European States and Gulf Security

Published: April 13, 2013

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Editor’s Note:

Today SUSRIS provided a report from the Center for Strategic and International Studies on Gulf security which examined the missile and nuclear balance. CSIS also recently distributed an important analysis of the role European states play in the challenge of Iran to the United States and the Gulf. The report, published by CSIS’ Burke Chair in Strategy breaks down the assessment in terms of: the broader European Union states; the “EU3″ consisting of the UK, France and Germany; and non-EU European nations. This analysis fills in an important piece of the understanding necessary to assess the challenge of Iran in the Gulf for as the authors state in this Executive Summary, “Experience has shown that US-EU unity presents a formidable challenge to Iran, while division provides the Islamic Republic space to advance its interests.” Among the roles played by European powers in dealing with Iran has been the imposition of economic pressure through sanctions. A recent study by Kenneth Katzman at the Congressional Research Service provides an excellent review of “Iran Sanctions.

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US and Iranian Strategic Competition: The Impact of the EU, EU3, and Non-EU European States
By Robert M. Shelala II, Brandon Fite, and Nori Kasting
April 4, 2013

The P5+1 talks with Iran in Kazakhstan in February included representation from the UK, France and Germany.

The various states that comprise the EU and non-EU Europe play a critical role in the competition between the US and Iran. Iran’s progress towards a nuclear weapons threshold capability – and evidence that it may be seeking to deploy nuclear armed missiles – has led to enhanced policy coordination between leaders in the US and Europe. In the face of a growing Iranian threat, Western governments have stepped up their efforts, including strong economic sanctions, to pressure Iran to fully comply with its obligations under the Nuclear Non-Proliferation Treaty.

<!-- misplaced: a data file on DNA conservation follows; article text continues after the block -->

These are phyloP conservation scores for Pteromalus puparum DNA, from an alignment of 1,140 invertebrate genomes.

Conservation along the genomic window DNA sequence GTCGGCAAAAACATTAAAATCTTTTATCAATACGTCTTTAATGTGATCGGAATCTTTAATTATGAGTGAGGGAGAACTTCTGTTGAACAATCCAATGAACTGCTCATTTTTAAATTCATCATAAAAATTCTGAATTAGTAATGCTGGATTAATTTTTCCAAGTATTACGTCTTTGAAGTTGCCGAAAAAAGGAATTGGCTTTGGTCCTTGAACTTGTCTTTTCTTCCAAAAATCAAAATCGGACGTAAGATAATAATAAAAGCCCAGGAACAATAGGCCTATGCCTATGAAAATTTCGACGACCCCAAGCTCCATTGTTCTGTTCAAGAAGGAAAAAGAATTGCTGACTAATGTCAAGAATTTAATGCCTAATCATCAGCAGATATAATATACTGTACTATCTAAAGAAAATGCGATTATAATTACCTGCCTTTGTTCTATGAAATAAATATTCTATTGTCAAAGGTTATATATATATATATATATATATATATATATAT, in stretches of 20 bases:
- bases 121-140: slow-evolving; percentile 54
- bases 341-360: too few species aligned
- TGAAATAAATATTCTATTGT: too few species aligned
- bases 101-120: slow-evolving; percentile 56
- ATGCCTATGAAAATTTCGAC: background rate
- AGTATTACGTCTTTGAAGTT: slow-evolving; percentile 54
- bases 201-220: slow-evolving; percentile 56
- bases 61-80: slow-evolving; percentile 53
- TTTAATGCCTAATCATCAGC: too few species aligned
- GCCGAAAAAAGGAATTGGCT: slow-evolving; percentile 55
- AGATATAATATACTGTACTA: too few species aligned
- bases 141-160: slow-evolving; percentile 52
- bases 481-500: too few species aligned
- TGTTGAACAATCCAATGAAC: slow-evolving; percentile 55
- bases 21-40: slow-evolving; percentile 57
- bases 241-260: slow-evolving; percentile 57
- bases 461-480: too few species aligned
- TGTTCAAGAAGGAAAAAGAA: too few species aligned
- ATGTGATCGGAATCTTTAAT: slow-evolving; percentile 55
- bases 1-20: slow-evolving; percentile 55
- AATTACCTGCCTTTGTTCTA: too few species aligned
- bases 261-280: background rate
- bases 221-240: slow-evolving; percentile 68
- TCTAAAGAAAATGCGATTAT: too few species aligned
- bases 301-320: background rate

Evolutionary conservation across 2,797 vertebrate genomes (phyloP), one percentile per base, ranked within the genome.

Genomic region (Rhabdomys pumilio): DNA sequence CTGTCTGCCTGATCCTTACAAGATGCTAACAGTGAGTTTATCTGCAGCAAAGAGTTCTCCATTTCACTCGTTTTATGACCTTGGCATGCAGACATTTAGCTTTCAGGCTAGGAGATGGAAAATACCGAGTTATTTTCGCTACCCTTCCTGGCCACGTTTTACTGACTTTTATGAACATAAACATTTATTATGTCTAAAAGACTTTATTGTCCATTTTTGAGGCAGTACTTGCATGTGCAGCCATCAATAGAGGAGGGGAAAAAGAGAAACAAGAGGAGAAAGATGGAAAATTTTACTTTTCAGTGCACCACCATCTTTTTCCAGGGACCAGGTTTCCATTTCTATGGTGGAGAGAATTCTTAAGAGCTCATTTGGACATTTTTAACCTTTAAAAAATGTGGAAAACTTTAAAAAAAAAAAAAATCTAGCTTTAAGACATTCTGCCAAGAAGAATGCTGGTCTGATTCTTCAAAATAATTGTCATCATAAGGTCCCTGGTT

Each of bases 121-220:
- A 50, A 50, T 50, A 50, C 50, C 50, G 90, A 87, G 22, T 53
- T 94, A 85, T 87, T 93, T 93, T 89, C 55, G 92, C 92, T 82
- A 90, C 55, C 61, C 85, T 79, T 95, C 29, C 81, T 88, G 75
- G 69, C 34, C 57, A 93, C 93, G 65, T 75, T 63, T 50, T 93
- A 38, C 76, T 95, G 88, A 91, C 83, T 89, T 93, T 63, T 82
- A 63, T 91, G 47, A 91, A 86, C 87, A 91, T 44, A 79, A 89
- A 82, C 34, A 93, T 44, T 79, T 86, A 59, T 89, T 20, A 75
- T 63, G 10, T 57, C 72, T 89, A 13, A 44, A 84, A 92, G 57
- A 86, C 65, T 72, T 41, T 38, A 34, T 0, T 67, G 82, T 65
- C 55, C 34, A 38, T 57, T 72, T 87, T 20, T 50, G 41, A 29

The role Europe plays is laid out in detail in a new analysis by CSIS entitled,  “US and Iranian Strategic Competition: The Impact of the EU, EU3, and non-EU European States.” This analysis is available on the CSIS website [Link Here]

The analysis shows that the EU states – and particularly the EU3 (the UK, France, and Germany) – are Washington’s most consistent allies in seeking to roll back Iran’s nuclear efforts. Although the approach of the EU and individual European states have differed from that of the US, disagreements with the US have focused more over tactics and timing than over the need to take strong steps to halt Iran’s progress towards nuclear weapons.

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The UK and France also provide military support to the US and the Arab Gulf states. While their force projection capabilities are limited and slowly dropping under the strain of budget reductions, British and French forces still play an important role in the Gulf and Red Sea, and their military advisors remain an influential factor in the competition between the US and Iran.

There are, however, important differences in approach and perspective. Many European nations are far more reluctant to risk the use of military forces than the US. Iran’s oil exports are important to several European states, in part because of easier credit terms and pricing. Additionally, most European states are less sympathetic to Israel than the US.

Iran has attempted to exploit these potential fault lines between the US and Europe. The Iranian leadership, and particularly President Mahmoud Ahmadinejad, frequently state that Iran seeks partnership with Europe and tries to encourage Europe to pursue energy and trade deals that would separate it from the US.

Nevertheless, the US and EU approaches to Iran have steadily converged since 2002, following the discovery of Iran’s clandestine nuclear facilities at Natanz and Arak. In the years that have followed, the EU – under the leadership of EU3 – began a series of negotiations to persuade Iran to halt uranium enrichment and provide greater transparency as to the purpose of its nuclear program. After several years of failed bargains, EU negotiators gradually began to take a harder line toward Tehran, until the rhetoric and polices of European governments closely resembled those of the US.